9. Weight and surface area have a lot to do with how well a particular combination will tow. The trailer you are looking at is a big box that is fairly tall, so wind will affect it more than, say, a 34' Airstream. We're considering a 34' Airstream, which has a similar weight (9800 pounds) and we, too, will be carrying quite a bit in the bed of the truck. For that reason we will go with an F350 dually and something like a Pro-Pride or Hensley hitch. Something to think about is that the wind loading on the trailer at 70 mph is a LOT more than at 60 mph. So is the fuel economy.
  10. "...plug your RV into shower power..." Not sure I'd want to try that shower! <grin> Seriously, generally red = positive and black or white = negative on 12 volt systems. There are enough variations, though, that one can't just assume. Disconnecting all power and doing a continuity check is great IF you can easily get to both ends of the subject cable with the meter probes. If not, you will need an assistant and a jumper wire. Another method that is frequently suggested is a tone set. I've not purchased one, but probably will get one eventually. Basically, you attach a signal generator to one end of the subject wire and put a probe near the other end of the possible subject wire. If you hear the tone or see the light you know you have both ends of the same wire. This can be done by only one person, rather than using an assistant, as a meter would require.
  11. We spent a couple of months researching the advantages and disadvantages of Texas vs South Dakota. Florida wasn't really a possibility because of distance. In the end we chose South Dakota. We actually licensed our motor home in SD while we were working on a church project in Oklahoma. That summer we came up to Sioux Falls, got our drivers licenses, licensed the Jeep, and registered to vote. We spent maybe 10 days doing all of that and visiting the area. We signed the declaration of intent to return, but didn't expect to do so for some time. Yesterday we left Sioux Falls after spending two weeks there. Plans change. We left Missouri a couple of years ago, but it took a while for our house to sell. Missouri hasn't bothered us. We did send a note to cancel our MO voter registration. Please note that South Dakota needs a campground or hotel receipt with both names on it if both of you intend to become SD residents. If you wish to register to vote that receipt has to be from the county in which you are going to register. We goofed and stayed at Newton Hills SP at first, so when we registered to vote we found out we were registered in Lincoln County, not Minnehaha County. When we came back two weeks later we stayed at the fairgrounds in Sioux Falls, so we were able to change our voting place.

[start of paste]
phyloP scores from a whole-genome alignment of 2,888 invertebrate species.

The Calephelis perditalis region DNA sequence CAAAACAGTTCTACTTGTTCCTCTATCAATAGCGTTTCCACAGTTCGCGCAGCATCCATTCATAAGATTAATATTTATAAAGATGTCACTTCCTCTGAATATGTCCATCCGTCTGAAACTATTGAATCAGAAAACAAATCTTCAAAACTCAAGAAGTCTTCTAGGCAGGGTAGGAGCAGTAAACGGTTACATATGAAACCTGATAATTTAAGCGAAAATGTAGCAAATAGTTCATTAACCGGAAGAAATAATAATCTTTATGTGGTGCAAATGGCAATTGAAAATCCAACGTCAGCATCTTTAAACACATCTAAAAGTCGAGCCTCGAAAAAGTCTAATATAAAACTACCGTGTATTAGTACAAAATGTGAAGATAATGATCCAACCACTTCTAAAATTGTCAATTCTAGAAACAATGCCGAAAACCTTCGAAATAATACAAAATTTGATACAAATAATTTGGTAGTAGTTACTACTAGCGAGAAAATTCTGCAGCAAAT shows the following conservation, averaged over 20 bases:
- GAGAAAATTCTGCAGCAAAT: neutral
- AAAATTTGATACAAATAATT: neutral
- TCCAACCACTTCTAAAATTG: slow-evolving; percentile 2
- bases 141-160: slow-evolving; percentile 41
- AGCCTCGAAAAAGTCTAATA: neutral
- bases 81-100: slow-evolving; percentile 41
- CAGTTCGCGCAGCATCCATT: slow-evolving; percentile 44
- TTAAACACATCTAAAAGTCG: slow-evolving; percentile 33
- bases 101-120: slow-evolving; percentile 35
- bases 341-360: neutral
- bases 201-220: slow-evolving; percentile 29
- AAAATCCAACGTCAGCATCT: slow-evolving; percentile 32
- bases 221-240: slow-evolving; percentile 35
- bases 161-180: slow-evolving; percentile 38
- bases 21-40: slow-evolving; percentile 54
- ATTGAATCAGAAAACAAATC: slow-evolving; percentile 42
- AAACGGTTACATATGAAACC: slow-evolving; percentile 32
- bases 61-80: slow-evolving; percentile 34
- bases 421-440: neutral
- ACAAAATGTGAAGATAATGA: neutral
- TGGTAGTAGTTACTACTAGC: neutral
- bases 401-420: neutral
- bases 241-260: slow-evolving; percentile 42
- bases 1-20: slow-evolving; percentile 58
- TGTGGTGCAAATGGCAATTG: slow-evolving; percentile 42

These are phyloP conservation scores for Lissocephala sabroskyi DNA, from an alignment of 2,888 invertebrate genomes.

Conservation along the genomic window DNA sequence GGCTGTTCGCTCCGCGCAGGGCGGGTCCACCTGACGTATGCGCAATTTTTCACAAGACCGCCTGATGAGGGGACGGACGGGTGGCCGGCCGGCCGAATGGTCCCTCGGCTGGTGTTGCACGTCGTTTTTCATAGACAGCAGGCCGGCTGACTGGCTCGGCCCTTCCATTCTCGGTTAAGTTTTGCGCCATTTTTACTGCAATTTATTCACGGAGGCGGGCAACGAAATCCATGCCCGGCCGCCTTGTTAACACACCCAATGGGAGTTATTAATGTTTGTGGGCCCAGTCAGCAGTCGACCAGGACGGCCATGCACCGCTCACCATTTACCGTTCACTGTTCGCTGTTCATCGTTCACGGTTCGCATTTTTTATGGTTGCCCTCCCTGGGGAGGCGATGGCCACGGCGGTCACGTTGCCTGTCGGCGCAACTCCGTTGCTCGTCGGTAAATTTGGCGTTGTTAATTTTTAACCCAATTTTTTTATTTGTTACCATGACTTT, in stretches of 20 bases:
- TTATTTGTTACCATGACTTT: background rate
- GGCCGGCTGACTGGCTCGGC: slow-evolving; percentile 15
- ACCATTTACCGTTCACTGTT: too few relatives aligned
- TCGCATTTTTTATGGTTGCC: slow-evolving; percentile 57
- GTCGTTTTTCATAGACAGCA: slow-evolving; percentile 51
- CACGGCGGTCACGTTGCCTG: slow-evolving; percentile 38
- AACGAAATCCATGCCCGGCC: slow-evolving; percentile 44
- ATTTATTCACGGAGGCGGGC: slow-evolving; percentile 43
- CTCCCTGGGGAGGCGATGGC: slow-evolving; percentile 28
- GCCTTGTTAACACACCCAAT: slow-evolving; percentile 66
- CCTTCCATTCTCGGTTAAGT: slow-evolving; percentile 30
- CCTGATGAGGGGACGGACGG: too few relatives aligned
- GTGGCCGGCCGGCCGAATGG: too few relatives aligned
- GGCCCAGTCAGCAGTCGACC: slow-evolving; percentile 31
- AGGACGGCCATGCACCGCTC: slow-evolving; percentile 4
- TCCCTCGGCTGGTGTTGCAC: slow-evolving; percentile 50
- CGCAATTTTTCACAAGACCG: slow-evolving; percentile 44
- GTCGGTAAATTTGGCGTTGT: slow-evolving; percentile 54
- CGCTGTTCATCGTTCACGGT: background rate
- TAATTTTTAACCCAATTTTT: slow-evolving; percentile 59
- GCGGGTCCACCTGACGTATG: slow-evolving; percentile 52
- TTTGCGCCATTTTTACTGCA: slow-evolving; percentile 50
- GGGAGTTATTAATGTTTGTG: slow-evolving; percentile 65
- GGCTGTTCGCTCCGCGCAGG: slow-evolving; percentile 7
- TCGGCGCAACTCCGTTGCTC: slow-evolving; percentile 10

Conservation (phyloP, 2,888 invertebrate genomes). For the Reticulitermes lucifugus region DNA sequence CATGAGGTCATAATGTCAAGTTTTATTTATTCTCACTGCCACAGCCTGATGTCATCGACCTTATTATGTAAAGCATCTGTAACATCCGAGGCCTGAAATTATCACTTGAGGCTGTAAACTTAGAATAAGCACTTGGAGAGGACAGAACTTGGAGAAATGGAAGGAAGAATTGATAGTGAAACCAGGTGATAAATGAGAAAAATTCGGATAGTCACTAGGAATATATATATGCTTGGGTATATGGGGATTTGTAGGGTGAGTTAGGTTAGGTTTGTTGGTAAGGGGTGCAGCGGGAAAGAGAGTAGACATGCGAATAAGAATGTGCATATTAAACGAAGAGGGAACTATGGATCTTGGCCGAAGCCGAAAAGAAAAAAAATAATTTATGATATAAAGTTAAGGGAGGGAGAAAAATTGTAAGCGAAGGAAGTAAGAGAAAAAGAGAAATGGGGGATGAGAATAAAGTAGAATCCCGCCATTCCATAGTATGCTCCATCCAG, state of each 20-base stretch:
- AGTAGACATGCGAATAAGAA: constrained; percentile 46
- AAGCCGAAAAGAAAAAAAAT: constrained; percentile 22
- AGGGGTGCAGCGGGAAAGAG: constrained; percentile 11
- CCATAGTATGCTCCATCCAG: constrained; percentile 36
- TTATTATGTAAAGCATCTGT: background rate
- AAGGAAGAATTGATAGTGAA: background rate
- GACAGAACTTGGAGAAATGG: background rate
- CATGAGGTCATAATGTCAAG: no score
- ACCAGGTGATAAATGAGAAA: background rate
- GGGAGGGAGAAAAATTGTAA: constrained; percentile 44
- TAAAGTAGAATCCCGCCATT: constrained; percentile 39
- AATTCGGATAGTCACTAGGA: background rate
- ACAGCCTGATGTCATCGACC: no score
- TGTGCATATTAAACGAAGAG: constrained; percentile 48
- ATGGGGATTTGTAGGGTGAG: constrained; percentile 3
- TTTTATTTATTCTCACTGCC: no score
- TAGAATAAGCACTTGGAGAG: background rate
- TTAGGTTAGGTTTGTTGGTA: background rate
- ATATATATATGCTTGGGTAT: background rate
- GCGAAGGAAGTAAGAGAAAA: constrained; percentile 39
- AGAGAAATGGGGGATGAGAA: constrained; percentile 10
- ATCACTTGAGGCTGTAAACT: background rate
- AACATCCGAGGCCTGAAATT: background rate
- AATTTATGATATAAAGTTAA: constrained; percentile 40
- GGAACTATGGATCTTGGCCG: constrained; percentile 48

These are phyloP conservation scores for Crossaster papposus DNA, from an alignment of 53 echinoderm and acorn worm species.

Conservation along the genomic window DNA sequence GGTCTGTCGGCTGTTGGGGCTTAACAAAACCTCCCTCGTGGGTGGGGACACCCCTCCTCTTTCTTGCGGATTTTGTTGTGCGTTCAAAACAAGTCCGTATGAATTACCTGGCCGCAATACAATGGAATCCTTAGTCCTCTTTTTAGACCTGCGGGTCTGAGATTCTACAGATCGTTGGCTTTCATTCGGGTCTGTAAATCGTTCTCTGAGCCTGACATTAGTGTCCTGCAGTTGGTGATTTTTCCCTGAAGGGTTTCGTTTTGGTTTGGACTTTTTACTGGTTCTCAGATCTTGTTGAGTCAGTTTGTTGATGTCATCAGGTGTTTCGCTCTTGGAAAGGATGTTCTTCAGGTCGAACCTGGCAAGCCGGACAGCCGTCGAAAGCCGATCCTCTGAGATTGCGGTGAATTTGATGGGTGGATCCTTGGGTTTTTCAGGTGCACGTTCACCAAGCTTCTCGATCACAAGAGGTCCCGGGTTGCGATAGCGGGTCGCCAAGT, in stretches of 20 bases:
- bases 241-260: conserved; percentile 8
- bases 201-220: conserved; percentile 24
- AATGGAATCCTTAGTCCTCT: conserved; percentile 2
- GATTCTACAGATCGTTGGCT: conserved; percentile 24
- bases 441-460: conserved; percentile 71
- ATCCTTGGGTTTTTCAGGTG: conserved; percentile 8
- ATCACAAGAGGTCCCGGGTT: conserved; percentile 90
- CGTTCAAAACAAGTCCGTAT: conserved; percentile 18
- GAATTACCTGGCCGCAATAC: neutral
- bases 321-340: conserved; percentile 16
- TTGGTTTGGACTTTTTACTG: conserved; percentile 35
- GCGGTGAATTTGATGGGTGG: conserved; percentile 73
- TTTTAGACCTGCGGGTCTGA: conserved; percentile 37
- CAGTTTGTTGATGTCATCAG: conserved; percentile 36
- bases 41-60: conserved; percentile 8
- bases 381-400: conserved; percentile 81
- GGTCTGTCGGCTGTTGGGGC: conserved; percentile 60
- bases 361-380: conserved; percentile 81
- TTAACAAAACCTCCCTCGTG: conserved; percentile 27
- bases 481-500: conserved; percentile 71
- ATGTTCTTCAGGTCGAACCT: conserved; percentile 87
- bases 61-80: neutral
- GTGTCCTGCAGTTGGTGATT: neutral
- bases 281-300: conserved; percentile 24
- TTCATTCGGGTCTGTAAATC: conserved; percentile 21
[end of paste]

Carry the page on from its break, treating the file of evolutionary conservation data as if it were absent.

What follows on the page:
12. New Vs Used